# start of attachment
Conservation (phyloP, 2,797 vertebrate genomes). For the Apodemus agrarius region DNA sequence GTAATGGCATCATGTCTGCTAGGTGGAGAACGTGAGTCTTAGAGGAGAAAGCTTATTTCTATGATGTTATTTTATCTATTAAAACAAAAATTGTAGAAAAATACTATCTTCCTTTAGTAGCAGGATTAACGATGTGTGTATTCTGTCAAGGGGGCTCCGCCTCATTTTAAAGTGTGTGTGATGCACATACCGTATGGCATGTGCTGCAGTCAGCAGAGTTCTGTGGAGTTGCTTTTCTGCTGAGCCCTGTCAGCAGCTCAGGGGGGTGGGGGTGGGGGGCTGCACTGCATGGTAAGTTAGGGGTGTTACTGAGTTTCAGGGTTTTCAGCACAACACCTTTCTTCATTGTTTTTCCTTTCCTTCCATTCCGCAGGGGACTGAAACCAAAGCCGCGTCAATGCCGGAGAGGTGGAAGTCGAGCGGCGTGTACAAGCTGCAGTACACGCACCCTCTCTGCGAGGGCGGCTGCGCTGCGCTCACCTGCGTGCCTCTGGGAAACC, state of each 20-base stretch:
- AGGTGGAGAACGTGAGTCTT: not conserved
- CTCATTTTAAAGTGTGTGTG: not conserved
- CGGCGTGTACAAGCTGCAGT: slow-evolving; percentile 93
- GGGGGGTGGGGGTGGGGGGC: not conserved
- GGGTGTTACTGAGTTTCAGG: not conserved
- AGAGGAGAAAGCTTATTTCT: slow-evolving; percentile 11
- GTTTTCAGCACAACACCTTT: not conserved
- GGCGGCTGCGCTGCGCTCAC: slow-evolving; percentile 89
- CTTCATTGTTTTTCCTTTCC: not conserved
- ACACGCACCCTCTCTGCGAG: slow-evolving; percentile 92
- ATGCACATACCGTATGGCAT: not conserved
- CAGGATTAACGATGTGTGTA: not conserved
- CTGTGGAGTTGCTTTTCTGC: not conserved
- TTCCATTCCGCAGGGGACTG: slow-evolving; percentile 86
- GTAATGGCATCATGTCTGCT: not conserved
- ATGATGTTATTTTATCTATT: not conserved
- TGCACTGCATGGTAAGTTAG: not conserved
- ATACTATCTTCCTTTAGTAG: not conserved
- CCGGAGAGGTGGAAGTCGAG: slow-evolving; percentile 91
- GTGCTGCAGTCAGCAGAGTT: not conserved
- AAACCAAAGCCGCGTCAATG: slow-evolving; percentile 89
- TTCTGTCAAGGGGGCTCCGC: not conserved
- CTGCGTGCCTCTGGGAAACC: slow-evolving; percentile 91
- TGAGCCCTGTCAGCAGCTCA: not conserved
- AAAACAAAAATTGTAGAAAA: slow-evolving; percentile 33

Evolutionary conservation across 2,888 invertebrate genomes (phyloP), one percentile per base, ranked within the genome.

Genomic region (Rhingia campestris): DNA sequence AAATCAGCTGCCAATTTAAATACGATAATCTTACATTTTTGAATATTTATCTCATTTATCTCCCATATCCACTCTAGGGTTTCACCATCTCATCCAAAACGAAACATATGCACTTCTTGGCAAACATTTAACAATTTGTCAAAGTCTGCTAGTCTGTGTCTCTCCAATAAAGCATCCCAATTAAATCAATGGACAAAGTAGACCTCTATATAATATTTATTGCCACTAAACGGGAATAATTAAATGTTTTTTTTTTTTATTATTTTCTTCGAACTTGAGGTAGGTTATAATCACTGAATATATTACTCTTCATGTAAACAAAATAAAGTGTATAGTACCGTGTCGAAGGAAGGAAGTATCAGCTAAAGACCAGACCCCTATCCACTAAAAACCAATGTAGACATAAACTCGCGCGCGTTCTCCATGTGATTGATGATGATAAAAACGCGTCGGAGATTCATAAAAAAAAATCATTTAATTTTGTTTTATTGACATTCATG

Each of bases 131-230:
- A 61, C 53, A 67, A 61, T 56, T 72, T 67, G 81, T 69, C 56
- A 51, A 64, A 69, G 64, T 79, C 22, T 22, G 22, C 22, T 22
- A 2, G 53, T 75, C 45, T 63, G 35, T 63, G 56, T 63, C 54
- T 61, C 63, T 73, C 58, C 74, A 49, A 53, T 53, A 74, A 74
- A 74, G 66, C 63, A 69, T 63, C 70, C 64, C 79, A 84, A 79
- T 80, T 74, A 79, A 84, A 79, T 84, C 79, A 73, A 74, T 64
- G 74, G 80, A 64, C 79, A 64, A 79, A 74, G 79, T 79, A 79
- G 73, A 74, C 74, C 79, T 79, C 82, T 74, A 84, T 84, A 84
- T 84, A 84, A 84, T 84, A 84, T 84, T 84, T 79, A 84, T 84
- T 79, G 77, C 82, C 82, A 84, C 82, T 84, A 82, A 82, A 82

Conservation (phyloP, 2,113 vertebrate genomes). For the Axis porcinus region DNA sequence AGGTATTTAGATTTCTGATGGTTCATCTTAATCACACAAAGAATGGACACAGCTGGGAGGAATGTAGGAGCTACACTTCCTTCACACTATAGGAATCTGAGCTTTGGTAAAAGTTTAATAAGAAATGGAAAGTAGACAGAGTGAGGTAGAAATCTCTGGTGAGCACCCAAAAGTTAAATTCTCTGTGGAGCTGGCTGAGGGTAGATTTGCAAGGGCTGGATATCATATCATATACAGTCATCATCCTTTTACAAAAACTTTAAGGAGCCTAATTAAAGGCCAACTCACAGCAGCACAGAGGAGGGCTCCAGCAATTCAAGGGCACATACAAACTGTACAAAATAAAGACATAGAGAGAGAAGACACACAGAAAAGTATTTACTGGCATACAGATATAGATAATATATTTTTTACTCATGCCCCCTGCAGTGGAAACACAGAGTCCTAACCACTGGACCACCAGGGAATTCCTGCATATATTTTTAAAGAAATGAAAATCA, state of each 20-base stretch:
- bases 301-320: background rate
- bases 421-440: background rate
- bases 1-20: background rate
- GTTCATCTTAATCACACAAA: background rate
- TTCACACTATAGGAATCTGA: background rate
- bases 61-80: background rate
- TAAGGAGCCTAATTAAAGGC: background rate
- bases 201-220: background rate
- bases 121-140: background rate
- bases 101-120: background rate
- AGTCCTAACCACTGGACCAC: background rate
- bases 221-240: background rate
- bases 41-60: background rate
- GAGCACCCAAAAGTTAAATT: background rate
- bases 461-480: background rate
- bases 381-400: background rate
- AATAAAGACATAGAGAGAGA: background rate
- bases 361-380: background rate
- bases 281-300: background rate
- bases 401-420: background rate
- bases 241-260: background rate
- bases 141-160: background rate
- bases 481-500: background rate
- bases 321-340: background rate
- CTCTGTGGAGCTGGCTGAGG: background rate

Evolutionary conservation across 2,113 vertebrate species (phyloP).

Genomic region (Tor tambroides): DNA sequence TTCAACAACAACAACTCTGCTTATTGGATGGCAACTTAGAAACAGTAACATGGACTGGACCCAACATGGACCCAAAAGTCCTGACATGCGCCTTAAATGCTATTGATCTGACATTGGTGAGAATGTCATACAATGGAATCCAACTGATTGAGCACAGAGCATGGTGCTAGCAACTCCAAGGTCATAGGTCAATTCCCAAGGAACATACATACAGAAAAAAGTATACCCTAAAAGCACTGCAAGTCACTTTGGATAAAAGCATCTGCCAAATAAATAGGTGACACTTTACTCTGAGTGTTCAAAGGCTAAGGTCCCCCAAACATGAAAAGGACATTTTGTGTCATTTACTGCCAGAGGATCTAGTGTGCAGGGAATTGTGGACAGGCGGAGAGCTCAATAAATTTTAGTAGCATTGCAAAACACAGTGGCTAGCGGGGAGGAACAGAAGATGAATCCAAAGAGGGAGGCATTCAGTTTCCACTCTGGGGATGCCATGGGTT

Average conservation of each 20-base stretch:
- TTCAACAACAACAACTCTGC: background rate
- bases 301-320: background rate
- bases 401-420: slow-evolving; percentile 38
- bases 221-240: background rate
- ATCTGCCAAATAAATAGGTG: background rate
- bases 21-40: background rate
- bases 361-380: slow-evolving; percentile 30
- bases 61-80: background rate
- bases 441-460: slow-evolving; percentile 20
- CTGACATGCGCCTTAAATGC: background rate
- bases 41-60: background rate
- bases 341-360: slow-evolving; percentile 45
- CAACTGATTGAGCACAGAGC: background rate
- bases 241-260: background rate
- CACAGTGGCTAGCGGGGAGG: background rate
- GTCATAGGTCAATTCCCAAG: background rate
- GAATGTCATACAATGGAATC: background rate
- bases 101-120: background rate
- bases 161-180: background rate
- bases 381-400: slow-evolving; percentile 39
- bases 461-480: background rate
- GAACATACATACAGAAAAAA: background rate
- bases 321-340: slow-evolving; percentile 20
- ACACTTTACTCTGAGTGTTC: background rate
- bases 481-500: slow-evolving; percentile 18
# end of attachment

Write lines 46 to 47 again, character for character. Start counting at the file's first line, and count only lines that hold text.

- bases 61-80: background rate
- TAAGGAGCCTAATTAAAGGC: background rate